Are we addicted to our phones?

CBS4 This Morning

INDIANAPOLIS— “Phone addiction” has long been a criticism in the smartphone age.

Almost everywhere you turn, you’re able to see people being glued to their phones or devices. And now, once again, the question of “has it become a true addiction?” is being raised.

According to Dr. Anna Lembke, Professor of psychiatry and behavioral sciences at Stanford University, that answer is, “Yes.”

Lembke contends our phones have essentially made us dopamine addicts. (Dopamine is a chemical in our brains that essentially acts as our reward system and makes us feel good. When we interact with our devices, Lembke says our brains receive little hits of dopamine, causing us to seek out more.

During a conversation with CBS4, Kendra Thomas, a University of Indianapolis assistant professor of psychology, adds that one of the things that makes it so addicting is that users often don’t know when that “hit of dopamine” or “reward” is coming. Leading those that use the devices to constantly “seek out more.”

“Not knowing when it’s going to come makes you always want to check that notification. I wonder what it is, most the time it’s nothing, but sometimes, it brings the surge of emotions and that variability and reward system is likely what makes it so addicting. And if you almost frame addiction like learning, it’s such a learned behavior that you will always go back to it,” she said.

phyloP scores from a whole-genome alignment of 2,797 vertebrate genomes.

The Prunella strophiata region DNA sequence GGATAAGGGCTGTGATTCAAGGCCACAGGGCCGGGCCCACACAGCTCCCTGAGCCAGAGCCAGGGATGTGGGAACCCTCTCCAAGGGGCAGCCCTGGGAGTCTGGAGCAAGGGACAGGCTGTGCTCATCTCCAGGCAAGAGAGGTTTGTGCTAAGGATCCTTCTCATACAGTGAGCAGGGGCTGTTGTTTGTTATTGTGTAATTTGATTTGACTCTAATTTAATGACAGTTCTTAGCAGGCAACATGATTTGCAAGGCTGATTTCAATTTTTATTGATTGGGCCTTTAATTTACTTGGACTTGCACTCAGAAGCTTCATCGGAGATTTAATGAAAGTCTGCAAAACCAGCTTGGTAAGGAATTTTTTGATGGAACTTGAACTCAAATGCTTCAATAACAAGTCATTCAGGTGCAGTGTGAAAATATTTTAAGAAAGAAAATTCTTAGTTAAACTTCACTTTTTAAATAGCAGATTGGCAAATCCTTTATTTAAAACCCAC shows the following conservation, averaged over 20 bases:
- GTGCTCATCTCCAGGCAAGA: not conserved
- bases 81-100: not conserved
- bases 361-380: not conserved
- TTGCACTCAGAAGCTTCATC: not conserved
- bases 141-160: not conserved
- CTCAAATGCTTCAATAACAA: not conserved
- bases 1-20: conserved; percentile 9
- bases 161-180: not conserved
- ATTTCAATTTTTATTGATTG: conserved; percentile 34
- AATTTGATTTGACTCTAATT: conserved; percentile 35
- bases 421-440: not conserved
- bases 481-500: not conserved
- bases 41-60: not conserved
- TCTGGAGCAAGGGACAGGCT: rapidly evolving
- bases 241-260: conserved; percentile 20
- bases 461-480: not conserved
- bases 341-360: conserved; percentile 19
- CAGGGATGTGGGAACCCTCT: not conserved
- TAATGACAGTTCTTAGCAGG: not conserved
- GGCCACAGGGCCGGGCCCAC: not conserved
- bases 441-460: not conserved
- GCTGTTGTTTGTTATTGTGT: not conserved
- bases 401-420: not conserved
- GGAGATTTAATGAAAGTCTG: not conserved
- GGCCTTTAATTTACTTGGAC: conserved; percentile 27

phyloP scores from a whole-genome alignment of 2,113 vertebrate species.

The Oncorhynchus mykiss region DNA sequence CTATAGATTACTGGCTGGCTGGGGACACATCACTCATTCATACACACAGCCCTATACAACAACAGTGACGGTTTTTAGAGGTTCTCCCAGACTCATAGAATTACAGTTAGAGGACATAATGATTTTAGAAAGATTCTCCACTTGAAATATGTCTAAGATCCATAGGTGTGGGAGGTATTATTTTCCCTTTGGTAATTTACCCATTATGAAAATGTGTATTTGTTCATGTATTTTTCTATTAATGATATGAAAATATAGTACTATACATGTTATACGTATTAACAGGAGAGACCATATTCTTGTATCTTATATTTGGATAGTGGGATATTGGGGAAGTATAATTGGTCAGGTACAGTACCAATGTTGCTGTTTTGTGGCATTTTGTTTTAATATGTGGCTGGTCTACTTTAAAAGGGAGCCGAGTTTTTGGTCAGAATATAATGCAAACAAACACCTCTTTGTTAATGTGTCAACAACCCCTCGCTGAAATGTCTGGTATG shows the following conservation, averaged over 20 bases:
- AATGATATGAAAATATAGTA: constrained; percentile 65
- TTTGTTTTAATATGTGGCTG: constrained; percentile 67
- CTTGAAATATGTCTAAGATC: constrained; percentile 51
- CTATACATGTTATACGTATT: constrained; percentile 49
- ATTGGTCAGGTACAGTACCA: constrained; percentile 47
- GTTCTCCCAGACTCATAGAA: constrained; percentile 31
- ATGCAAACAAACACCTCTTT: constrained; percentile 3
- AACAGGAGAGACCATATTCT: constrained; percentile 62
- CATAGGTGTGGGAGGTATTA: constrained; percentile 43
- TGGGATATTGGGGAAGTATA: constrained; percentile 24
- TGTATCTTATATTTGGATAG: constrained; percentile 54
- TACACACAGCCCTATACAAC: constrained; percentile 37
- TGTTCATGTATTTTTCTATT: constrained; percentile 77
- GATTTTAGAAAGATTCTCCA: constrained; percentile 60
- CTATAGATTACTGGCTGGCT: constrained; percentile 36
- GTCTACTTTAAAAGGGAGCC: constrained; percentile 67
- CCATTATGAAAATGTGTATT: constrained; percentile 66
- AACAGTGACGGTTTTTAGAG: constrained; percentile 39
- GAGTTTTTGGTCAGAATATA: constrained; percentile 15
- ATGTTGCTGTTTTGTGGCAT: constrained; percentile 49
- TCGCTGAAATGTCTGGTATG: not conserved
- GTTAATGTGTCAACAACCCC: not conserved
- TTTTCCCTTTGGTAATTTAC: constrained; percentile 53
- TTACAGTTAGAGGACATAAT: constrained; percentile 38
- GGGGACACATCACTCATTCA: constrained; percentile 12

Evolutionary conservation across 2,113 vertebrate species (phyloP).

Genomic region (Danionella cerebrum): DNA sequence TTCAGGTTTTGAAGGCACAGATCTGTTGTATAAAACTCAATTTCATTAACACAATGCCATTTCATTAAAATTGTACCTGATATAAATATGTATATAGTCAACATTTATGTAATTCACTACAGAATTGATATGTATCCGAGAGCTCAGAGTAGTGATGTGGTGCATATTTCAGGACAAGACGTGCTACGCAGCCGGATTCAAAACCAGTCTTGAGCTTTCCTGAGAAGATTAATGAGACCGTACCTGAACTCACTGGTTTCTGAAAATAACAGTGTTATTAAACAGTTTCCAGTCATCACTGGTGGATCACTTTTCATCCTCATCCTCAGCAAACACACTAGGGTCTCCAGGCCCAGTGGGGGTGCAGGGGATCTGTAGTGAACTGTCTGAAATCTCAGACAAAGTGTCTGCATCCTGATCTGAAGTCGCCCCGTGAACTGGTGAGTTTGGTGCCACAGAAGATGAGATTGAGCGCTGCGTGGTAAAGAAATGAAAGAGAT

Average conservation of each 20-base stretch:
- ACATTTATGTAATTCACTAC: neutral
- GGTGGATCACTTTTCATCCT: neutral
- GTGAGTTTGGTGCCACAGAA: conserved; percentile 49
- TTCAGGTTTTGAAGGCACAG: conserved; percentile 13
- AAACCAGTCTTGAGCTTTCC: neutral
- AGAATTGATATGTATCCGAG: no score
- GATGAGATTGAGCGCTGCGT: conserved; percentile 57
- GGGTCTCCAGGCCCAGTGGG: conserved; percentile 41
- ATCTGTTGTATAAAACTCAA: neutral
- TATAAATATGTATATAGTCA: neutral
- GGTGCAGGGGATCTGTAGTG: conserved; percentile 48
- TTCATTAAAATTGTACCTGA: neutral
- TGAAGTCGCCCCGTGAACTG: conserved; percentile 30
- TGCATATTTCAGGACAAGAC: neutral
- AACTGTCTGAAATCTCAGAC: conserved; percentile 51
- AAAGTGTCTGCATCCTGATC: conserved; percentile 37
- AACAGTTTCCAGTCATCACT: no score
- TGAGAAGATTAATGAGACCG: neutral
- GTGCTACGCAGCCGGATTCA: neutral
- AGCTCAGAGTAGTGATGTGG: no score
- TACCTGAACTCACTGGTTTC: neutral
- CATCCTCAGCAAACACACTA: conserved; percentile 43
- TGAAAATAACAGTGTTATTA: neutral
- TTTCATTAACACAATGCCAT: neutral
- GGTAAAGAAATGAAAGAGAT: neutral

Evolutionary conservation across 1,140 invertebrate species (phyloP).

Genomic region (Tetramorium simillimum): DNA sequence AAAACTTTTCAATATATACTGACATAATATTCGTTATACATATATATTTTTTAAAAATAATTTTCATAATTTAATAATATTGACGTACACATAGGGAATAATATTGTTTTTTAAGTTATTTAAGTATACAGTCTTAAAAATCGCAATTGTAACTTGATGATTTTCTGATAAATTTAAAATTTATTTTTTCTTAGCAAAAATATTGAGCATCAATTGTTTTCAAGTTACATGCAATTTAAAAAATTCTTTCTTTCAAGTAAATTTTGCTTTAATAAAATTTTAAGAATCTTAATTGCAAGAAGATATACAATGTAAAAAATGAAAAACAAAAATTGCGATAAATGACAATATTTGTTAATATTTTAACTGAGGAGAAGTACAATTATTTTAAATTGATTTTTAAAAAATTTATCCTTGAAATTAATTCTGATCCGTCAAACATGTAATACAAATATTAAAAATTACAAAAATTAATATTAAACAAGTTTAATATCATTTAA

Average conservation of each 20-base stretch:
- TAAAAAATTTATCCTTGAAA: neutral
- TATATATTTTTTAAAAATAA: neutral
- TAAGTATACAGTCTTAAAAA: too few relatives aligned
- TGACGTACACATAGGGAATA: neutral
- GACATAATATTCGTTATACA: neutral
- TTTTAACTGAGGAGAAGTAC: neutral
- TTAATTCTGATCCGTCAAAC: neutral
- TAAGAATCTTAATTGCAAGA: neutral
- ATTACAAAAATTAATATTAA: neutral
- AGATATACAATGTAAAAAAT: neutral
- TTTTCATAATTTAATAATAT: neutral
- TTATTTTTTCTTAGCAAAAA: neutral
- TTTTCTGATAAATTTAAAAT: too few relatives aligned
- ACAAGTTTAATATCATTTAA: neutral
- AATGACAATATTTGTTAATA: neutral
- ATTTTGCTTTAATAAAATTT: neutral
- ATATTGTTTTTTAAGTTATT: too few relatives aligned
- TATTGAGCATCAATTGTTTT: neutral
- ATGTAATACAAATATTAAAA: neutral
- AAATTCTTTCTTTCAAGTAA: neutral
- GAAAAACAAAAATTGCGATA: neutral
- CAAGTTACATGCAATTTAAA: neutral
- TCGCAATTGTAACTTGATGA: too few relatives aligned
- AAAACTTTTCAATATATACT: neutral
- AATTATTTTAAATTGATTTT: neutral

Thomas adds that another problem is generally, people don’t even know they have an addiction. Unlike actual substance addiction our “self-control system” is still working, it’s simply not being accessed. 

There’s also the “all or nothing” fallacy. Because our phones and devices also contain things necessary for our everyday lives, people often convince themselves there’s no way they can separate from them.

“There’s really creative categories and setting on your phone where you can just pick two or three people and have just their calls go through, or change your notifications so you only get a buzz or a ding on this specific app that’s related to my child’s daycare or my significant others text. I think we fall into this category of thinking it’s all or nothing when maybe you can put your phone on full volume in another room.” 

Thomas says if you think you may be addicted to your device, you may want to consider a self-audit. Thomas says try putting your phone away for a few hours, then take stock of how it makes you feel. Does it make you feel restless? Irritable? Free, even? She adds If you find yourself having a problem, you might have to make an adjustment or two. 

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